CRIME

Washington Supreme Court rules in favor of girls who sued Backpage.com

FILE  - In this Oct. 21, 2014 file photo, people opposed to child sex trafficking rally outside of the Washington state Supreme Court in Olympia, Wash. The Washington Supreme Court ruled Thursday, Sept. 3, 2015, in favor of three young girls who sued Backpage.com, claiming they were sold as prostitutes on the site. Thursday's ruling says the Communications Decency Act does not protect Backpage from state lawsuits because there's enough evidence to show that it didn't just host the ads, but helped develop the content. (AP Photo/Rachel La Corte, File)

FILE - In this Oct. 21, 2014 file photo, people opposed to child sex trafficking rally outside of the Washington state Supreme Court in Olympia, Wash. The Washington Supreme Court ruled Thursday, Sept. 3, 2015, in favor of three young girls who sued Backpage.com, claiming they were sold as prostitutes on the site. Thursday's ruling says the Communications Decency Act does not protect Backpage from state lawsuits because there's enough evidence to show that it didn't just host the ads, but helped develop the content. (AP Photo/Rachel La Corte, File)  (The Associated Press)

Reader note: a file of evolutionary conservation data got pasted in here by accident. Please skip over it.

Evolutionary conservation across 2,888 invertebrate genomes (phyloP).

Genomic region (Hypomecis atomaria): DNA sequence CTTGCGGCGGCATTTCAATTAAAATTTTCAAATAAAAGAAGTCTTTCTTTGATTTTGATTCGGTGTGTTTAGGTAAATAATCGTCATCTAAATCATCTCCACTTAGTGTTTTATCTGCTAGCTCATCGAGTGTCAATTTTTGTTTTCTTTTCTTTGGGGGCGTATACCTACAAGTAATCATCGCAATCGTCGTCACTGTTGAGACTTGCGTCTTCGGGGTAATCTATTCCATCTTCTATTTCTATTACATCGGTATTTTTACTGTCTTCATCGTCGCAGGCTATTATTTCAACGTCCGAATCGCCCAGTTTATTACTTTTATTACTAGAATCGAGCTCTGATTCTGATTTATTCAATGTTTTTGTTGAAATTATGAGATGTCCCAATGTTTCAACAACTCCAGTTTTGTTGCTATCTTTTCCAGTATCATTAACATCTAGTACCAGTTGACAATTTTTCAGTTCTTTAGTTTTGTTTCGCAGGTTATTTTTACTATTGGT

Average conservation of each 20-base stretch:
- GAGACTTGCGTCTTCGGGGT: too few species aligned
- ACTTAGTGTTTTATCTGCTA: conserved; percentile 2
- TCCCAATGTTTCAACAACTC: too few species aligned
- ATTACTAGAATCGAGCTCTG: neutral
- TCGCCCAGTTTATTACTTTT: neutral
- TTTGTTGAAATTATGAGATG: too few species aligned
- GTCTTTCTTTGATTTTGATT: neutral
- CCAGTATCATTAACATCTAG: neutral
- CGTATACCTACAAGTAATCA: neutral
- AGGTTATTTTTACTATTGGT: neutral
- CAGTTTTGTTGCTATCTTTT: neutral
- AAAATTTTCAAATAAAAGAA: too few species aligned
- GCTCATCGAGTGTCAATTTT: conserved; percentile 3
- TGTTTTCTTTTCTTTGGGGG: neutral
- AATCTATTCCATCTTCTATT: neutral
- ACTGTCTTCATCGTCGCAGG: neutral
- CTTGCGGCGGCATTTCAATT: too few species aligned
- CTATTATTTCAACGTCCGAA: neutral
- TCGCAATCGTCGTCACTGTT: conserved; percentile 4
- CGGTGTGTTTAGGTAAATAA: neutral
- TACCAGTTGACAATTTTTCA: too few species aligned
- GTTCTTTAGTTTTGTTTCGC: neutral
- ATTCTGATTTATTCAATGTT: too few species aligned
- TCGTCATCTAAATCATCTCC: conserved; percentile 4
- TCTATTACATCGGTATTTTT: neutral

The Washington Supreme Court has ruled in favor of three young girls who sued Backpage.com after they were sold as prostitutes on the site.

Thursday's ruling says the Communications Decency Act does not protect Backpage from state lawsuits because of allegations that the company didn't just host the ads, but helped develop the content.

The lawsuit claimed Backpage.com markets itself as a place to sell "escort services" but actually provides pimps with instructions on how to write an ad that works.

Backpage had filed a motion to dismiss the suit. A lower court denied that request and the company appealed, saying it was immune from liability.

But the Supreme Court says the case should proceed because the girls have alleged facts that, if proved, would show that Backpage helped produce illegal content.